Sing Street (2016)
Are you one of those people who are into love, dreams, Irish people, yearning, rebellion, tough-loving big brothers, nostalgia, creativity, teenagers pouring their hearts out on acoustic guitars, music in general, and ’80s pop in particular with all the cool eye makeup and overcoats? Sing Street was directed and cowritten by John Carney, who gave the world the Oscar-winning movie about buskers in love, Once. This one’s just as pure of heart and just as full of transportive original music, but I’d argue that it’s also—what’s the word?—better. It’s 1985, in inner city Dublin. Young Conor is thrust into a Christian school full of bullies and run by a creepy totalitarian named Brother Baxter. Over the course of the movie, Conor starts a band to impress an aspiring model named Raphina, casts her in his new band’s music videos, finds his voice in all senses of the word, and imagines a future that even we are not quite sure is possible. Is there sad stuff in the movie? Yes—did you not hear me say it’s about Irish people? But it’s just so damn moving and funny and true that it sticks in your head like a great pop song. —Jeff Giles
Lady Bird (2017)
The movie that introduced the world to director Greta Gerwig perfectly captures the agony and ecstasy of being an adolescent girl. Christine “Lady Bird” McPherson (Saoirse Ronan) dreams of breaking free from life in small-town Sacramento, where she regularly clashes with her flinty mother (Laurie Metcalf) and stumbles through romances with Lucas Hedges’s Danny and Timothée Chalamet’s Kyle. Lady Bird is flawed, yes, but also relatable. And the movie’s more melancholy moments are lightened by Gerwig’s delightful wordplay and a killer soundtrack. If only growing up in real life was imbued with this much whimsy. —N.J.
Is a feel-good movie still a feel-good movie if it reliably makes you cry every single time? I vote yes, at least if we’re talking about the kaleidoscopic fantasy that just might be Pixar’s last true masterpiece. Our hero is young Miguel (Anthony Gonzalez), who stumbles into the Land of the Dead one fateful Día de Muertos and unwittingly sets off on a quest to right an ancient family wrong. The animation is beautiful; the music is compelling; the jokes are really, really funny, particularly when they involve the self-important ghost of Frida Kahlo. And yes: The emotional climax, when it comes, is shattering enough to melt even the iciest adult heart. (Really—when the movie first came out, it became a whole thing!) You’ll weep, and it’ll feel great. —H.B.
Are your troubles here to stay? Do you need a place to hide away? Just turn on this movie, in which a struggling singer-songwriter named Jack Malik (Himesh Patel) gets in an accident, hits his head, and wakes up in a world where the Beatles never existed but miraculously he can remember their songs. And remember them he does—writes them down, performs them, and rides their greatness to global fame. Like the Beatles songbook, this movie (written by Richard Curtis and directed by Danny Boyle) contains multitudes: love, via a winning performance by Lily James; comic relief (Kate McKinnon as Jack’s deliciously crass manager; Ed Sheeran as himself); surreality (the premise!); the infectious joy of music; and the glory of finding someone who’ll still need you when you’re 64. —R.J.
In the Heights (2021)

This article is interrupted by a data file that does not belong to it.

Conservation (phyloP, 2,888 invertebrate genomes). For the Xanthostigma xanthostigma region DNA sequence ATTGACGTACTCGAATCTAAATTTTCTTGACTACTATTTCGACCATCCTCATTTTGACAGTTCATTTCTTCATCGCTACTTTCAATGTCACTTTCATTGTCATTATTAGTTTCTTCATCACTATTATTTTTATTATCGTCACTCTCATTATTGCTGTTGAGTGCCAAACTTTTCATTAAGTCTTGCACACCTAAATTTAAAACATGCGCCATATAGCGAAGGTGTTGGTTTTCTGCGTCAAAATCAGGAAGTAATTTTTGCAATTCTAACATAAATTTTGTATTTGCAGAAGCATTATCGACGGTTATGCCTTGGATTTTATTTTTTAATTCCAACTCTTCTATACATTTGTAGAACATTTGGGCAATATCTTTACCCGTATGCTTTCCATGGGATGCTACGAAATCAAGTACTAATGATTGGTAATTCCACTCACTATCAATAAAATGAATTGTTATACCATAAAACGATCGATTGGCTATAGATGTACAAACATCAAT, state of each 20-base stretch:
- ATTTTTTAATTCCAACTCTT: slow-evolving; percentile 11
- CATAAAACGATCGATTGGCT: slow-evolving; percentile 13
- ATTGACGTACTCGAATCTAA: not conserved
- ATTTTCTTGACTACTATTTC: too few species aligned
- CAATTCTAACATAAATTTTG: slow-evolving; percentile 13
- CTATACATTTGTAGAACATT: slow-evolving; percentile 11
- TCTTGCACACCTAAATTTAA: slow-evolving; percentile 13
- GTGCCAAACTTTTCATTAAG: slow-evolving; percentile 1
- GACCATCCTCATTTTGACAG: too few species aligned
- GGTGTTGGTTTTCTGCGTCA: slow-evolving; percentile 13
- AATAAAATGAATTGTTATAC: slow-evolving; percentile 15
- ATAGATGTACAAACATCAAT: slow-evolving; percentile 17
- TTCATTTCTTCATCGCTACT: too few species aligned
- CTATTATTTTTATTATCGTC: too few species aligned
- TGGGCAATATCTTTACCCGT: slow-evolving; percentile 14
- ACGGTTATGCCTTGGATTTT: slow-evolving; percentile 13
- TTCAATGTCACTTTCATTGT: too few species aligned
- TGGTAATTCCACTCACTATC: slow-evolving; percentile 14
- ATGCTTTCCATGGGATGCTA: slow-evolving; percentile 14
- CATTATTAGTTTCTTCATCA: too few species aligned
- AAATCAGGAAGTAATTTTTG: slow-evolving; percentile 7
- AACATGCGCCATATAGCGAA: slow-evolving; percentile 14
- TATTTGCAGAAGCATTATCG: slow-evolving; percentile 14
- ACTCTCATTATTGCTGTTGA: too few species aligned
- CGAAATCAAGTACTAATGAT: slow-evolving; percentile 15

Though its theatrical release was unfortunately marred by the pandemic, In the Heights wound up being the right movie at the right time. Jon M. Chu’s adaptation of Lin-Manuel Miranda’s Tony-winning musical hit theaters (and the service then known as HBO Max) in June of 2021, just as hordes of newly vaccinated, entertainment-starved people were ready to finally leave their homes. A joyous musical about the pleasures (and occasional pains) of living in a vibrant, tight-knit community was just the ticket. But even without that context, In the Heights has myriad pleasures—particularly a showstopping aquatic rendition of “96,000,” and Nina (Leslie Grace) and Benny’s (Corey Hawkins) gravity-defying performance of “When the Sun Goes Down.” —H.B.
Everything Everywhere All at Once (2022)
Only a truly feel-good movie could win like, all the Oscars without prompting a giant backlash. But the knives never came out for Everything Everywhere, Daniel Kwan and Daniel Scheinert’s dizzyingly creative action dramedy. Whether she’s playing a frumpy laundromat owner, a poised international movie star, or a lovelorn woman with hot dog fingers, Michelle Yeoh effortlessly grounds even the movie’s wackiest diversions. And she’s got a perfect foil in her fellow Oscar winner Ke Huy Quan, whose interdimensionally loyal Waymond is the movie’s unquestionable heart. It’s a wild, unforgettable ride—such a crowd-pleaser that even in another life, we would’ve really liked just doing laundry and taxes with this movie playing in the background. —H.B.
Rye Lane (2023)
Looking for a joyful, inventive romcom set in contemporary black Britain? Rye Lane suggests you should be. Raine Allen-Miller’s debut film takes us on an emotional and cinematic journey, though it unfurls over the course of a single day. Accountant Dom (Industry’s David Jonsson) and aspiring designer Yas (Vivian Oparah) meet-cute in the gender-neutral bathroom of an art gallery, where Dom is sobbing over a breakup. Yas is similarly heartbroken, and the two soon find themselves wandering South London together. They order burritos from a food stall called Love Quac'tually (a hat tip to Brit romcom guru Richard Curtis), swap dating flashbacks, untangle their emotional messes, and—ever so sweetly—fall in love. —J.P.
SOURCE : VANITYFAIR.COM